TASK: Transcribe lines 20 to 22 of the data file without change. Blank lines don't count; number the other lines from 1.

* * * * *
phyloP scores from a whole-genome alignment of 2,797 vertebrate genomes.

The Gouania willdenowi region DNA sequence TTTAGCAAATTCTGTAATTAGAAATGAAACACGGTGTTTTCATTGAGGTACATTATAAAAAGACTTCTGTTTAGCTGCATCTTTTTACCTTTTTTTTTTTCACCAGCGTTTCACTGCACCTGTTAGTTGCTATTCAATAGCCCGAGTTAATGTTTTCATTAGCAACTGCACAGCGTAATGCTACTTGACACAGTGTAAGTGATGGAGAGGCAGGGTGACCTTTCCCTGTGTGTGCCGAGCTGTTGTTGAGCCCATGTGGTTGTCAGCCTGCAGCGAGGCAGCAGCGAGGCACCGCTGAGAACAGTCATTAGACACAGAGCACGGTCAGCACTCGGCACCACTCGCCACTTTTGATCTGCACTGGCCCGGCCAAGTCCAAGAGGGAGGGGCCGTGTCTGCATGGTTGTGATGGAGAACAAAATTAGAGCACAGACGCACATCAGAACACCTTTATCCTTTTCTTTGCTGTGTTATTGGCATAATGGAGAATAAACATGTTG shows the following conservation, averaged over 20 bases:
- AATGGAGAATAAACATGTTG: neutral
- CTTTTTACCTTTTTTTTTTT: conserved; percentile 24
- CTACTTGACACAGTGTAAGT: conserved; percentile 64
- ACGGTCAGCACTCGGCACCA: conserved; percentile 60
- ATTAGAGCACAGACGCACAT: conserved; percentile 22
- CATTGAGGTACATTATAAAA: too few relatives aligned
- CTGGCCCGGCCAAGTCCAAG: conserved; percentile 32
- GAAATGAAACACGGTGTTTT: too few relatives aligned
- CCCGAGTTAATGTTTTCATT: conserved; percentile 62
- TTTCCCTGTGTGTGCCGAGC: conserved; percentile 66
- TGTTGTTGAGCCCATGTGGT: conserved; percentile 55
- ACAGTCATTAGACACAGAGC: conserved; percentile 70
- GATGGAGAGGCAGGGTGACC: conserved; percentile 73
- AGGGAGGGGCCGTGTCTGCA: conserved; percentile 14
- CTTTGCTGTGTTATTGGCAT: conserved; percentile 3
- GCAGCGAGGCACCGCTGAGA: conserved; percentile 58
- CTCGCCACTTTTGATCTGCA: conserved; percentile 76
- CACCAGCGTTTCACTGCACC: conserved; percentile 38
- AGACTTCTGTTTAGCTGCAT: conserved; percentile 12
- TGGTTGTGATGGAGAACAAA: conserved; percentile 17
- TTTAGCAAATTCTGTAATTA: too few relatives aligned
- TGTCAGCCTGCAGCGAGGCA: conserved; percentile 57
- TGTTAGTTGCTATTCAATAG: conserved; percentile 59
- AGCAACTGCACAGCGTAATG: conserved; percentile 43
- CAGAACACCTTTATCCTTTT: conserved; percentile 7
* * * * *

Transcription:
- CACCAGCGTTTCACTGCACC: conserved; percentile 38
- AGACTTCTGTTTAGCTGCAT: conserved; percentile 12
- TGGTTGTGATGGAGAACAAA: conserved; percentile 17